US scientists have tinkered with a virus so that it opens its cargo doors only in the presence of certain enzymes that could be used to drop therapeutics precisely onto a target.
Scientists at Rice University described how they included small ‘peptide locks’ into the capsid of a virus, effectively locking it. In the locked state, the virus cannot deliver genetically encoded therapies. However, when the virus comes into contact with certain proteases, enzymes that cut up other proteins, the locks are chewed, releasing the therapeutic cargo inside.
“Our delivery platform seeks out elevated levels of extracellular proteases that are present in certain diseases, such as cancer and several neurological diseases. Upon detection of the proteases, the viral vectors ‘switch on’ and deliver nucleic acid cargo into cells,” explained Junghae Suh, lead author of the study and bioengineer at Rice University, Texas.
The cargo-door locks can be configured so that two specific proteases needed to open them. “By swapping out the amino acid sequence of the peptide locks, we can easily change what protease is recognized by our virus,” Suh told Biopharma-Reporter.com. A big advance was the fact that two different proteases are required for gene delivery, which will help make delivery tunable and predictable.
The paper is described as a proof-of-concept study, as a model transgene coding for green fluorescent protein was the payload (ACS Nano, DOI: 10.1021/nn500550q). In future studies, the researchers plan to deliver therapeutically relevant genes, depending on the biomedical applications. The group is now testing the viruses on various animal models.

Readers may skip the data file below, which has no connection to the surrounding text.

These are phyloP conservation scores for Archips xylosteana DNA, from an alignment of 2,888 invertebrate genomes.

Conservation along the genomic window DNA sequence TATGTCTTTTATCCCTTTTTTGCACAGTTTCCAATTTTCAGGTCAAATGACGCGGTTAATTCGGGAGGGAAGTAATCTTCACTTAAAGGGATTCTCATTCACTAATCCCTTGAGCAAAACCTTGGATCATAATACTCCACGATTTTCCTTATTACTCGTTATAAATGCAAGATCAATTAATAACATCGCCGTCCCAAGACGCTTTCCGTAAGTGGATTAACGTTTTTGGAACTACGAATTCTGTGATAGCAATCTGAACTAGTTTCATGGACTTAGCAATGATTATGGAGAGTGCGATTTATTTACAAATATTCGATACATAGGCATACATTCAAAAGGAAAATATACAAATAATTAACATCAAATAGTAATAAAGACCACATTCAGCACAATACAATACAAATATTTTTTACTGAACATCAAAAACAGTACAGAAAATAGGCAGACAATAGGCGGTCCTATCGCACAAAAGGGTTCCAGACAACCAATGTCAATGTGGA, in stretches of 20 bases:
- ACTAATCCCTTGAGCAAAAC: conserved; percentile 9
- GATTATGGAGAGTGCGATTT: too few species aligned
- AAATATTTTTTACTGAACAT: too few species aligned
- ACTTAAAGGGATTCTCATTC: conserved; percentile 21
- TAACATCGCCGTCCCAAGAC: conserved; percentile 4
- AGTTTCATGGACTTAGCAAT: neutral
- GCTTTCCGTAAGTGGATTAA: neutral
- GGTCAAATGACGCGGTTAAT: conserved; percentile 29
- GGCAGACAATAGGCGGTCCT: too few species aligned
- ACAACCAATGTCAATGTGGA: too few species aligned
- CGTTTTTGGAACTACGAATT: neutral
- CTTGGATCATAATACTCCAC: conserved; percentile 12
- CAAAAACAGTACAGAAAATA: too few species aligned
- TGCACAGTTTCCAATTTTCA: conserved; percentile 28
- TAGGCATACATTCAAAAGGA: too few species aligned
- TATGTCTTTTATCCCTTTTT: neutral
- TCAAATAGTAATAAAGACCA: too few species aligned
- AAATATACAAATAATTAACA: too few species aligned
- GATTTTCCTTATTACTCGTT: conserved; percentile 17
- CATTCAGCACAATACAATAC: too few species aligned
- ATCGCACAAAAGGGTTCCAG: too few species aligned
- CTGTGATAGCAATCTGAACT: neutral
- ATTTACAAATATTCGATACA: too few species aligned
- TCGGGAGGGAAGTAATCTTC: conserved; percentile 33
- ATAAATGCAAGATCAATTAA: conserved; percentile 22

Nucleic Acids delivery
The technology would deliver nucleic acids, so either genes or RNAi, as therapeutic models. The virus in the study was an adeno-associated virus, which is a benign virus often studied for gene therapy delivery. These viruses are often targeted to cellular receptors that may be slightly overexpressed on diseased cells.
Suh noted that elevated proteases are found around many diseased tissues. She believes that these protease-activatable viruses may be useful for the treatment of not only cancers but also neurological diseases, such as stroke, Parkinson’s and Alzheimer’s diseases, and heart diseases, including myocardial infarction and congestive heart failure.
“We are still in the early phases of our technology development. We did, however, recently submit a patent application on our platform,” she said.
"Gene therapy has been building increasing momentum over the past 5 years, with a growing number of successes in human clinical trials. A number of these successes have been made possible by gene delivery vehicles based on a harmless virus, adeno-associated virus (AAV)." commented David Schaffer, biomedical engineer at the University of California at Berkeley.
"There are, however, still a number of challenges in the development of gene delivery vehicles for more efficient and targeted delivery to specific cells and tissues. The authors have developed a promising strategy for targeted AAV gene delivery with potential applications for cancer."